What Killed Sears?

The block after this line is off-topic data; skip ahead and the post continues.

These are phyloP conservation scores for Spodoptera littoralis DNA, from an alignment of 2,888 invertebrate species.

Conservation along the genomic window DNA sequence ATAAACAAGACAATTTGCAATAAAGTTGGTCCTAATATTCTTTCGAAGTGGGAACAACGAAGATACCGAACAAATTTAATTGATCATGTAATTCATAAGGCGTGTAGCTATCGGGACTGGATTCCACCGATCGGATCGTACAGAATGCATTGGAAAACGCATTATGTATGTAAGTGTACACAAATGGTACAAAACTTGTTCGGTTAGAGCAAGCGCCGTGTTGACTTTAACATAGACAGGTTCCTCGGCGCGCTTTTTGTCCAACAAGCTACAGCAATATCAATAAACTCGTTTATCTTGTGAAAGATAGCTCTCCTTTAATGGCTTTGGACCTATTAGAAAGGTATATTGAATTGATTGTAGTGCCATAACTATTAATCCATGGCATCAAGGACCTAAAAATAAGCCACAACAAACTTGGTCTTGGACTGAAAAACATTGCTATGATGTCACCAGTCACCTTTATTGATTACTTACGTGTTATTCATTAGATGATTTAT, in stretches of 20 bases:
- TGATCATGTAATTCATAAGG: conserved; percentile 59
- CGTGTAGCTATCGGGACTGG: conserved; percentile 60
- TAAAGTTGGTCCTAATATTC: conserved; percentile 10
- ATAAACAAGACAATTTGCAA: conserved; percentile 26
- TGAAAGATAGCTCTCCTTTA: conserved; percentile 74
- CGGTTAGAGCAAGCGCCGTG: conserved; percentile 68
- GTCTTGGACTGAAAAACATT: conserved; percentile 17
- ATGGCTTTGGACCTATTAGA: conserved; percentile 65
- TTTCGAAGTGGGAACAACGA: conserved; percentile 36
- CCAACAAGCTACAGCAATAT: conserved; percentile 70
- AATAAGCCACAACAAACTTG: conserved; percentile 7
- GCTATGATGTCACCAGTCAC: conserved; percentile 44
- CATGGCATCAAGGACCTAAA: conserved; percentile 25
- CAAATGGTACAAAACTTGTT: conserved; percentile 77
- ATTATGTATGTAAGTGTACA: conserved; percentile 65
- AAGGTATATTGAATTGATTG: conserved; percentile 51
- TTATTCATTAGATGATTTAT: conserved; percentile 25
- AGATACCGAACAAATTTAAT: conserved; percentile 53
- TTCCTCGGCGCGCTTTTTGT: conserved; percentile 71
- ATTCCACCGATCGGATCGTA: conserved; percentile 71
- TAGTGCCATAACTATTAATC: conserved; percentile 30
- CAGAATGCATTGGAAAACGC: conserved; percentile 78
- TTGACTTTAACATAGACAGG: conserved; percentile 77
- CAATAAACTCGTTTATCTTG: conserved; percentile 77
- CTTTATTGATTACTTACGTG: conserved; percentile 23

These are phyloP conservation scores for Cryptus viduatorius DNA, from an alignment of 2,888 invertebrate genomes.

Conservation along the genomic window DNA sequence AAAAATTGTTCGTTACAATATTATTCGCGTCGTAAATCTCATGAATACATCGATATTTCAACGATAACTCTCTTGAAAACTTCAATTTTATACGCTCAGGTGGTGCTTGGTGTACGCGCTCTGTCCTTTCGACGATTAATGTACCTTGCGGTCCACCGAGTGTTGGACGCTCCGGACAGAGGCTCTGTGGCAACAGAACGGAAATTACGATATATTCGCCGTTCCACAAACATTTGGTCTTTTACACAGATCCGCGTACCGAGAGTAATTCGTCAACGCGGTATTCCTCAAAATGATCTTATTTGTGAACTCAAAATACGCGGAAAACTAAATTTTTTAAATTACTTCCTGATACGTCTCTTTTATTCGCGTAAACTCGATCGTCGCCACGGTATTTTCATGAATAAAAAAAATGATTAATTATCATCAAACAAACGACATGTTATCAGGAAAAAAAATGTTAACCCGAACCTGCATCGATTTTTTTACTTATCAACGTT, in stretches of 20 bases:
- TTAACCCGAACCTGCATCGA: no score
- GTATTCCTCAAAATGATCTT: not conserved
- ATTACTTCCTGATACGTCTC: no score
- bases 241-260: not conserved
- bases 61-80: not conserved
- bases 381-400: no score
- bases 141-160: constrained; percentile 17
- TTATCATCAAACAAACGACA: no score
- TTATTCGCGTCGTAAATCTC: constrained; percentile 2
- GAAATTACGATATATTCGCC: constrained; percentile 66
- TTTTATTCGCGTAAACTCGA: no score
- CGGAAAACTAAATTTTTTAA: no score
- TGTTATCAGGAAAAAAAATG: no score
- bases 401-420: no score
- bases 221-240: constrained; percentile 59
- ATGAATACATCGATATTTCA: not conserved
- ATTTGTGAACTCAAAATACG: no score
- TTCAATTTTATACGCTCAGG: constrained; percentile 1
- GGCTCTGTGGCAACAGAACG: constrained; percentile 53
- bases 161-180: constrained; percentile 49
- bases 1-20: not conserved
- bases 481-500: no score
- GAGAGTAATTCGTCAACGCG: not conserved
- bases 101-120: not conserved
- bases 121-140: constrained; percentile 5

Sears was the Amazon of its heyday, but now it's a zombie. Only 118 stores remain open across the country. It's easy forget that Sears was once young and bold. Starting at the end of the 1800s, the company built an empire on the back of a then-revolutionary home catalog that was hundreds of pages thick. It was so influential that it was nicknamed the "Consumer Bible.” Sears funneled its profits into a diverse portfolio of business endeavors, and by the 1980s Sears ruled over its kingdom from the world's tallest skyscraper in the heart of Chicago. It even partnered with IBM and CBS to launch an Internet-like computer portal in 1984 called Prodigy. Alas, Sears didn't go on to invent the commercial Internet. Prodigy was sold in 1996 for a fifth of the collective $1 billion Sears and IBM had sunk into it. By that time, Sears had been slipping for years as Walmart ushered in the big-box era with a focus on low prices. The catalog had ended in 1993, and a sale to K-Mart in 2004 didn't stop the bleeding as expected. Sears is now a zombie, losing 85% of its stock value in the last half-decade and shuttering nearly a third of its stores. It has now racked up so much debt that its credit score is deep in junk territory. Now, people are just waiting for the company to finally keel over.